FRAMINGHAM (03/21/2000) - Two privately held companies will join the fold at Cisco Systems Inc., following acquisition deals worth more than $500 million in stock. Cisco announced this week it has reached an agreement to buy InfoGear Technology of Redwood City, Calif., for $301 million worth of Cisco stock.
Cisco also said it plans to buy JetCell of Menlo Park, Calif. InfoGear makes Internet appliances and software used to manage such devices. JetCell develops in-building wireless telephony products for corporate networks. Cisco will pay $200 million in stock for JetCell, whose products, currently in trials, give enterprise customers' employees the ability to use a standard cellular phone to access their corporate voice system and roam from their private corporate network and the public cellular network.
One of the first commercial ISPs, Agis, is also now among the first to file for bankruptcy protection. Late last month the Bethesda, Md., ISP filed under Chapter 11 rules. Agis shared the limelight as one of "the" ISPs with BBN Planet, MCI, Sprint, NetCom OnLine, ANS, PSINet and UUNET at the dawn of the Internet's commercialization. While most of these ISPs were acquired, PSINet and Agis were the only two that remained independent. CEO Phillip Lawlor says the ISP is reorganizing, but it's not clear what the future holds. Most experts believe Agis' remaining assets will be bought by another ISP.
SAP AG, headquartered in Germany, has formed a new subsidiary, SAPMarkets, to develop technology and industry interest related to business-to-business trading exchanges on the Internet. SAPMarkets, to be based in Palo Alto, will consolidate SAP's previous efforts marketed as mySAP.com Marketplace. Hasso Plattner, co-chair and CEO of SAP, will serve as interim CEO of the new company until an executive is appointed to fill that role. SAPMarkets is expected to open for business in May.
Microsoft Corp. joined with mortgage lenders Freddie Mac, Chase Manhattan, Bank of America, GMAC Residential Funding and Norwest Mortgage last week to announce an online joint venture to provide mortgage loans. The venture, called HomeAdvisor Technologies, intends to devise a way to automate credit checks, appraisals and underwriting, the processes involved in approving a home loan application.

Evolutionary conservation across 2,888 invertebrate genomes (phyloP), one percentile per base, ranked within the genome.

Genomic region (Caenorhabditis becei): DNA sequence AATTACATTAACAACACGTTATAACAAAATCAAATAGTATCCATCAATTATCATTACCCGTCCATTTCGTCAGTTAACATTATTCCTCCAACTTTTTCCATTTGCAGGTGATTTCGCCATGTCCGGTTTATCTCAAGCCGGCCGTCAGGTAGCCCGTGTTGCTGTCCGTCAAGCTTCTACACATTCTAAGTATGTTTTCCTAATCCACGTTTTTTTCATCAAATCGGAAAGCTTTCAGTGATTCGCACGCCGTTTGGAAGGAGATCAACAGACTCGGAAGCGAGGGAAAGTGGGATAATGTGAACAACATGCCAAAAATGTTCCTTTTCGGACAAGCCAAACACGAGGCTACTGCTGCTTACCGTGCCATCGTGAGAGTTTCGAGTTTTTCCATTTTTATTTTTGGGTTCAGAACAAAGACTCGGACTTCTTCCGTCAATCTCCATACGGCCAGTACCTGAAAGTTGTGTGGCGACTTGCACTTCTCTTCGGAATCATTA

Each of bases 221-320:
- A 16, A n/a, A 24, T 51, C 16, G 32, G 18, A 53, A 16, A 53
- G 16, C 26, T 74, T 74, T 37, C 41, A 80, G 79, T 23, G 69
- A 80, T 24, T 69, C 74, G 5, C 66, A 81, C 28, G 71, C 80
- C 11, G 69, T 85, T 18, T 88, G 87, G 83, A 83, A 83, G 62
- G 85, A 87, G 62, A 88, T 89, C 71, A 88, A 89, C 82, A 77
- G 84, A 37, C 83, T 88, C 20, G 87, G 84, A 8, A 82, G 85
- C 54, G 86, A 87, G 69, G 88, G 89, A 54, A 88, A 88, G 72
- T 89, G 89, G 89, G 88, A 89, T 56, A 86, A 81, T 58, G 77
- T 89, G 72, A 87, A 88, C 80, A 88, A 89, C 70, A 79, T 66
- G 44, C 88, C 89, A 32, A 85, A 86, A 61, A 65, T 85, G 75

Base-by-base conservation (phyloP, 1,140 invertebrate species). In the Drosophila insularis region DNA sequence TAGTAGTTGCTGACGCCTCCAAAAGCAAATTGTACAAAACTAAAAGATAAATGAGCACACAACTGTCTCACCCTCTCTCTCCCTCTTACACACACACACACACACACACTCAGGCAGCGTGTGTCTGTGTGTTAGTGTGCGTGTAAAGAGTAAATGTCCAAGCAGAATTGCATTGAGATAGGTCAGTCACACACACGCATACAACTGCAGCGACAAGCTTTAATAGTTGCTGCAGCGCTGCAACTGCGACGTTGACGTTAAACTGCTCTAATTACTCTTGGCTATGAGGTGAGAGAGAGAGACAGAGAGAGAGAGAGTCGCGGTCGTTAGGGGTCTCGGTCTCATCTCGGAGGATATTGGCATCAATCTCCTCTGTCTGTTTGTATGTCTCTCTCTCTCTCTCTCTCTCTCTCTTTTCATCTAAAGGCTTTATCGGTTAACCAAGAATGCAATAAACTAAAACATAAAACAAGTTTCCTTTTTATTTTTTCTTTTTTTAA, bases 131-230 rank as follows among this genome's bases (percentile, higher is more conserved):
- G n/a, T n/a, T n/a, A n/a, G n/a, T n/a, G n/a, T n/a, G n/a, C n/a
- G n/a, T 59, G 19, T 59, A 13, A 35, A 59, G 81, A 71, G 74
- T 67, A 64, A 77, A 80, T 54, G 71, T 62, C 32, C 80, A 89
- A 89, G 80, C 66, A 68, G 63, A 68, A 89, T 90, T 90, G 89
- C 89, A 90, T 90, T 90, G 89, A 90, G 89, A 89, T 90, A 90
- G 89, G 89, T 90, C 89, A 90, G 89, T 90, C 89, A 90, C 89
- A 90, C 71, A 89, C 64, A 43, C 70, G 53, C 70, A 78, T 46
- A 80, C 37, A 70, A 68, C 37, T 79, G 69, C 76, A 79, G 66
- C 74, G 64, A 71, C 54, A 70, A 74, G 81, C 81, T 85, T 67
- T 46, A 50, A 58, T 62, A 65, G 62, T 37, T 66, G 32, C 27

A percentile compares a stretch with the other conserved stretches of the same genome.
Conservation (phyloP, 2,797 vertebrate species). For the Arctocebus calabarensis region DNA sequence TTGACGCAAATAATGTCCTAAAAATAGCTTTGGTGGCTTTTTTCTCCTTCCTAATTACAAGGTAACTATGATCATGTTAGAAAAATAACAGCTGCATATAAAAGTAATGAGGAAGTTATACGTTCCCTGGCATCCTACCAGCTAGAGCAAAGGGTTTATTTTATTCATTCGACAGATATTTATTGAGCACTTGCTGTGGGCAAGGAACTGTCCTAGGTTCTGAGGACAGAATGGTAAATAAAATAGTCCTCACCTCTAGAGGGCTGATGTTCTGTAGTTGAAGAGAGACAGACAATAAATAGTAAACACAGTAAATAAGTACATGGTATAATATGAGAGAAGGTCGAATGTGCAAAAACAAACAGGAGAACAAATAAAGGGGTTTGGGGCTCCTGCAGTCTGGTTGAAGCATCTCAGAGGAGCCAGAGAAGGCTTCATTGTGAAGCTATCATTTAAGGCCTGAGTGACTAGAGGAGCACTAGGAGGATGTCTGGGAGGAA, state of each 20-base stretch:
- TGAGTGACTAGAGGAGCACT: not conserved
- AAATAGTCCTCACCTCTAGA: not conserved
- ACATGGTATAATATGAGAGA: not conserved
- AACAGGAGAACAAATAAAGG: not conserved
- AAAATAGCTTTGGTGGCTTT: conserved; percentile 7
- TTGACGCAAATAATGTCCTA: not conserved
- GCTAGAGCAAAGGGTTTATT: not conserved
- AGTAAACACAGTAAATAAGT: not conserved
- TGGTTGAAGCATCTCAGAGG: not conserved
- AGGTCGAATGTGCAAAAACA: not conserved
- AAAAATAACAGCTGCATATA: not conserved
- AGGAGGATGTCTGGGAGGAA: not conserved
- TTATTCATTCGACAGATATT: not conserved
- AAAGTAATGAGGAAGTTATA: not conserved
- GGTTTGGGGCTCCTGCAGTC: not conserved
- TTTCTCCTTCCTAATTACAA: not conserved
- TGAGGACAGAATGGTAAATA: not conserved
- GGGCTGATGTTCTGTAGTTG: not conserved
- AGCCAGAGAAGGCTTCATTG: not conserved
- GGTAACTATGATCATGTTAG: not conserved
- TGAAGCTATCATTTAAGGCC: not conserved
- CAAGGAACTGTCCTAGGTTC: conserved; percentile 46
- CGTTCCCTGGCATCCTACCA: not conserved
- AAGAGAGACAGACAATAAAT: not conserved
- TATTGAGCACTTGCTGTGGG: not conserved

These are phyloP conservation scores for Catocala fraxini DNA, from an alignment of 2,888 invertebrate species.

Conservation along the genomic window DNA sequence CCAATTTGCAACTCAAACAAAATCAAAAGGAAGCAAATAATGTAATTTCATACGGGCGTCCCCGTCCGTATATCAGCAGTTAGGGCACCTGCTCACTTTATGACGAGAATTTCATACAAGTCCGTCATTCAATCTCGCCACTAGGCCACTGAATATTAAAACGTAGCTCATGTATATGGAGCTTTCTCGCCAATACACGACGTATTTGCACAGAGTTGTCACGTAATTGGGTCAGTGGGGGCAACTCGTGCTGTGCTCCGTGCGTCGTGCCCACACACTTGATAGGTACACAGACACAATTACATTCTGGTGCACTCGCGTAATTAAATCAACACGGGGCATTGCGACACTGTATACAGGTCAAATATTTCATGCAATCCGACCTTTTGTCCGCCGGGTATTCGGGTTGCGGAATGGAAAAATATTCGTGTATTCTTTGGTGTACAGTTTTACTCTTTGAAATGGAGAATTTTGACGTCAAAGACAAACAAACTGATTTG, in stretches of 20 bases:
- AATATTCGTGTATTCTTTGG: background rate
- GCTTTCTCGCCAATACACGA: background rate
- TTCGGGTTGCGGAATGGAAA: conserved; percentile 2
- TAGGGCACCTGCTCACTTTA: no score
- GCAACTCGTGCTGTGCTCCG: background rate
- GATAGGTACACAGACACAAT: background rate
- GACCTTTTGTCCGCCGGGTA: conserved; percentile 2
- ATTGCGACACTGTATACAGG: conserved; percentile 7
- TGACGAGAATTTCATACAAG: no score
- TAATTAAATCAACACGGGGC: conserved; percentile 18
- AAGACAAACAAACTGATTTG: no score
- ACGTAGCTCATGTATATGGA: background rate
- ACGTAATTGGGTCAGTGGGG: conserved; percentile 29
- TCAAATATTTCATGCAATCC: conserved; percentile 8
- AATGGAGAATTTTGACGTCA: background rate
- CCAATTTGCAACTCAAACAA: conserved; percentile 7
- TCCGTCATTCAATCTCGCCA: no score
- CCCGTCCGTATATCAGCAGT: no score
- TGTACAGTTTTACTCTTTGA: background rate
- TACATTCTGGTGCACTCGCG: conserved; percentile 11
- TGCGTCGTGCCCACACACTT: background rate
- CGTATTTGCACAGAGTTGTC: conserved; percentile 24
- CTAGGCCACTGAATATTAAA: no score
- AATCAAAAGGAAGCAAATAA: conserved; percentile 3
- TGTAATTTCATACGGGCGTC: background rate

White Pine Software last weekend announced a new software developers kit (SDK) that allows companies to add video chat to their Web sites that users can access via a standard browser. The Video Chat Your Site kit is based on White Pine's CU-SeeMe videoconferencing software and works with the company's MeetingPoint server on the back end. MeetingPoint allows multiple users to participate in the same conference. Pricing starts at $24,000 for the SDK and a MeetingPoint server license. A revenue-sharing model is in place for distribution of the browser plug-in.
The Data Interchange Standards Association (DISA) in Alexandria, Va., has picked as its new organizational head Kerry Stackpole, president of the Electronic Messaging Association. Stackpole will step into his new position next month, replacing DISA interim acting president Jerry Connors, appointed after the departure last October of Judy Kilpatrick, DISA's former president and CEO. DISA, the organization that pioneered the U.S. versions of Electronic Data Interchange standards, has been struggling with defining its role in technologies such as XML.
Scientists from IBM Research laboratories have discovered chemical reactions that eventually could allow computer hard disks and other data-storage systems to store more than 100 times the data of current products, the company says.
The chemical reaction causes tiny magnetic materials to automatically arrange themselves into well-ordered arrays, allowing for large data- storage possibilities. The reactions allow precise control over the size of each 'nanoparticle,' as well as the separate distance between them, according to IBM. The nanoparticles are about half the average size of the grains IBM used to store its record density of 35.3 billion bits per square inch in 1999.
However, these new particles are also 10 times more uniform in size. The smaller size allows smaller data bits, and uniform particle size permits smaller data bits to be detected easily and accurately.